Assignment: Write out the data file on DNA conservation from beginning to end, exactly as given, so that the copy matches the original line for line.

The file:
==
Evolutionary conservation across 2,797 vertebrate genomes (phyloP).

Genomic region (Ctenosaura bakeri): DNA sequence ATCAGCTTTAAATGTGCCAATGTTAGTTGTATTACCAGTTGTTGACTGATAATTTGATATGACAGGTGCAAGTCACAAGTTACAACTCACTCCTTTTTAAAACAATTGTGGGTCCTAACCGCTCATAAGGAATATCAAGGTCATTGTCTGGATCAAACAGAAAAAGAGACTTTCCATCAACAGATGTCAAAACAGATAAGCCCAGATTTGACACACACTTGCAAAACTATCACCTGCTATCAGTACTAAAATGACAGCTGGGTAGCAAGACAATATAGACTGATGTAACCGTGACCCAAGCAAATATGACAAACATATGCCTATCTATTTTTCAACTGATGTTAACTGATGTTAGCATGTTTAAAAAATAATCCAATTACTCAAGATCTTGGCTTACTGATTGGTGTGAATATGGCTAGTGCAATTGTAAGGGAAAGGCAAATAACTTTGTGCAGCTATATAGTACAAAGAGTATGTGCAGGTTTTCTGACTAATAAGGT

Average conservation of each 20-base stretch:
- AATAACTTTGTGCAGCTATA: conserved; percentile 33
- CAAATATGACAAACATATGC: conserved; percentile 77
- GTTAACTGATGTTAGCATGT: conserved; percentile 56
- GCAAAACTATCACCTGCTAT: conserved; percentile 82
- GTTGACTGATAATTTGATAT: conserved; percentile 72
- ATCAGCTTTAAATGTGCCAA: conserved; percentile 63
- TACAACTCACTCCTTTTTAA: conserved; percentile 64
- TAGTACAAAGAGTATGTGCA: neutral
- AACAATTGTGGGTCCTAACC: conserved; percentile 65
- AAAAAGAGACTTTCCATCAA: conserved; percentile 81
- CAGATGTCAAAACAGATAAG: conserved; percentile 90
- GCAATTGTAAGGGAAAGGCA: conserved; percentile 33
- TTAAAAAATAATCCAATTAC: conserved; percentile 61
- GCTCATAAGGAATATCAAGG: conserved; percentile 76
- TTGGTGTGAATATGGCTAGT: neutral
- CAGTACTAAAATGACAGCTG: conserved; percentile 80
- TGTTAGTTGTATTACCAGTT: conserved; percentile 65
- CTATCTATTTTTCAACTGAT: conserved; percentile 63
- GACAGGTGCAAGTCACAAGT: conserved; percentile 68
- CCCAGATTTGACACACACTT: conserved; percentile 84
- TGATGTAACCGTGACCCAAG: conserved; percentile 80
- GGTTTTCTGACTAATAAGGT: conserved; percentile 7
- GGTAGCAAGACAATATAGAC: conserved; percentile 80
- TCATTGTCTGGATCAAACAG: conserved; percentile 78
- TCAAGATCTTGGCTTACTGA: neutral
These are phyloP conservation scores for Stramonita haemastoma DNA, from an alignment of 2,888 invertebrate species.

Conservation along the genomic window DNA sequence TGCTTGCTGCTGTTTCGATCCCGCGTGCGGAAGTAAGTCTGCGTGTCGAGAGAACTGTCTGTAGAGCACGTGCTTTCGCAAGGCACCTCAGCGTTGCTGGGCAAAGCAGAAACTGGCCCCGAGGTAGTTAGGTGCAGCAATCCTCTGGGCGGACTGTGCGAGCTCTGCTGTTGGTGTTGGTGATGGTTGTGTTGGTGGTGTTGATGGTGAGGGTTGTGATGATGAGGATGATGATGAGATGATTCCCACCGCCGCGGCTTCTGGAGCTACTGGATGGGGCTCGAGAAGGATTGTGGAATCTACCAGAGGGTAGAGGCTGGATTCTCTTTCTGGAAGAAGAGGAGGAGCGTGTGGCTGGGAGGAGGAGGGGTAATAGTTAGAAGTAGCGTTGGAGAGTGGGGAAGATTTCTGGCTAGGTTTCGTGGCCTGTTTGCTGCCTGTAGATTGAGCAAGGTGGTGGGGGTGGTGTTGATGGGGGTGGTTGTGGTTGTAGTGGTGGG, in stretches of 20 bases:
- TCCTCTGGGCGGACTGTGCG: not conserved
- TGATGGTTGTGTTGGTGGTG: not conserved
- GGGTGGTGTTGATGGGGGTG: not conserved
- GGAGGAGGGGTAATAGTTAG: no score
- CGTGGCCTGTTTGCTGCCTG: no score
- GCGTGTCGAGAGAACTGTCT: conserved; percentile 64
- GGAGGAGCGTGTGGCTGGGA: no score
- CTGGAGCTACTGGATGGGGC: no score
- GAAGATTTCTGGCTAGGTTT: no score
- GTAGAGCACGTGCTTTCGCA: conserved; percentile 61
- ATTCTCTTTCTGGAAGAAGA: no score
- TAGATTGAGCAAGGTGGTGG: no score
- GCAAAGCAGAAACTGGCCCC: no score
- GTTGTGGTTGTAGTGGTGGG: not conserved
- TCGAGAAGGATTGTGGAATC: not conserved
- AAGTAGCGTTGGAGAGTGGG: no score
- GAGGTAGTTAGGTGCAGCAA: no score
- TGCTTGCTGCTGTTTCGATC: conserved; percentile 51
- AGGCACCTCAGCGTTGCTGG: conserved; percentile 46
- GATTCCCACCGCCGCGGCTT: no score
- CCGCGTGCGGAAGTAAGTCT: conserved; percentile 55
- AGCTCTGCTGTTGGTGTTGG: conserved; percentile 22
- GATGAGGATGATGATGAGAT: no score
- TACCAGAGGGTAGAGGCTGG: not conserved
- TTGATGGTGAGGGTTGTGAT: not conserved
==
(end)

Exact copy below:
Evolutionary conservation across 2,797 vertebrate genomes (phyloP).

Genomic region (Ctenosaura bakeri): DNA sequence ATCAGCTTTAAATGTGCCAATGTTAGTTGTATTACCAGTTGTTGACTGATAATTTGATATGACAGGTGCAAGTCACAAGTTACAACTCACTCCTTTTTAAAACAATTGTGGGTCCTAACCGCTCATAAGGAATATCAAGGTCATTGTCTGGATCAAACAGAAAAAGAGACTTTCCATCAACAGATGTCAAAACAGATAAGCCCAGATTTGACACACACTTGCAAAACTATCACCTGCTATCAGTACTAAAATGACAGCTGGGTAGCAAGACAATATAGACTGATGTAACCGTGACCCAAGCAAATATGACAAACATATGCCTATCTATTTTTCAACTGATGTTAACTGATGTTAGCATGTTTAAAAAATAATCCAATTACTCAAGATCTTGGCTTACTGATTGGTGTGAATATGGCTAGTGCAATTGTAAGGGAAAGGCAAATAACTTTGTGCAGCTATATAGTACAAAGAGTATGTGCAGGTTTTCTGACTAATAAGGT

Average conservation of each 20-base stretch:
- AATAACTTTGTGCAGCTATA: conserved; percentile 33
- CAAATATGACAAACATATGC: conserved; percentile 77
- GTTAACTGATGTTAGCATGT: conserved; percentile 56
- GCAAAACTATCACCTGCTAT: conserved; percentile 82
- GTTGACTGATAATTTGATAT: conserved; percentile 72
- ATCAGCTTTAAATGTGCCAA: conserved; percentile 63
- TACAACTCACTCCTTTTTAA: conserved; percentile 64
- TAGTACAAAGAGTATGTGCA: neutral
- AACAATTGTGGGTCCTAACC: conserved; percentile 65
- AAAAAGAGACTTTCCATCAA: conserved; percentile 81
- CAGATGTCAAAACAGATAAG: conserved; percentile 90
- GCAATTGTAAGGGAAAGGCA: conserved; percentile 33
- TTAAAAAATAATCCAATTAC: conserved; percentile 61
- GCTCATAAGGAATATCAAGG: conserved; percentile 76
- TTGGTGTGAATATGGCTAGT: neutral
- CAGTACTAAAATGACAGCTG: conserved; percentile 80
- TGTTAGTTGTATTACCAGTT: conserved; percentile 65
- CTATCTATTTTTCAACTGAT: conserved; percentile 63
- GACAGGTGCAAGTCACAAGT: conserved; percentile 68
- CCCAGATTTGACACACACTT: conserved; percentile 84
- TGATGTAACCGTGACCCAAG: conserved; percentile 80
- GGTTTTCTGACTAATAAGGT: conserved; percentile 7
- GGTAGCAAGACAATATAGAC: conserved; percentile 80
- TCATTGTCTGGATCAAACAG: conserved; percentile 78
- TCAAGATCTTGGCTTACTGA: neutral
These are phyloP conservation scores for Stramonita haemastoma DNA, from an alignment of 2,888 invertebrate species.

Conservation along the genomic window DNA sequence TGCTTGCTGCTGTTTCGATCCCGCGTGCGGAAGTAAGTCTGCGTGTCGAGAGAACTGTCTGTAGAGCACGTGCTTTCGCAAGGCACCTCAGCGTTGCTGGGCAAAGCAGAAACTGGCCCCGAGGTAGTTAGGTGCAGCAATCCTCTGGGCGGACTGTGCGAGCTCTGCTGTTGGTGTTGGTGATGGTTGTGTTGGTGGTGTTGATGGTGAGGGTTGTGATGATGAGGATGATGATGAGATGATTCCCACCGCCGCGGCTTCTGGAGCTACTGGATGGGGCTCGAGAAGGATTGTGGAATCTACCAGAGGGTAGAGGCTGGATTCTCTTTCTGGAAGAAGAGGAGGAGCGTGTGGCTGGGAGGAGGAGGGGTAATAGTTAGAAGTAGCGTTGGAGAGTGGGGAAGATTTCTGGCTAGGTTTCGTGGCCTGTTTGCTGCCTGTAGATTGAGCAAGGTGGTGGGGGTGGTGTTGATGGGGGTGGTTGTGGTTGTAGTGGTGGG, in stretches of 20 bases:
- TCCTCTGGGCGGACTGTGCG: not conserved
- TGATGGTTGTGTTGGTGGTG: not conserved
- GGGTGGTGTTGATGGGGGTG: not conserved
- GGAGGAGGGGTAATAGTTAG: no score
- CGTGGCCTGTTTGCTGCCTG: no score
- GCGTGTCGAGAGAACTGTCT: conserved; percentile 64
- GGAGGAGCGTGTGGCTGGGA: no score
- CTGGAGCTACTGGATGGGGC: no score
- GAAGATTTCTGGCTAGGTTT: no score
- GTAGAGCACGTGCTTTCGCA: conserved; percentile 61
- ATTCTCTTTCTGGAAGAAGA: no score
- TAGATTGAGCAAGGTGGTGG: no score
- GCAAAGCAGAAACTGGCCCC: no score
- GTTGTGGTTGTAGTGGTGGG: not conserved
- TCGAGAAGGATTGTGGAATC: not conserved
- AAGTAGCGTTGGAGAGTGGG: no score
- GAGGTAGTTAGGTGCAGCAA: no score
- TGCTTGCTGCTGTTTCGATC: conserved; percentile 51
- AGGCACCTCAGCGTTGCTGG: conserved; percentile 46
- GATTCCCACCGCCGCGGCTT: no score
- CCGCGTGCGGAAGTAAGTCT: conserved; percentile 55
- AGCTCTGCTGTTGGTGTTGG: conserved; percentile 22
- GATGAGGATGATGATGAGAT: no score
- TACCAGAGGGTAGAGGCTGG: not conserved
- TTGATGGTGAGGGTTGTGAT: not conserved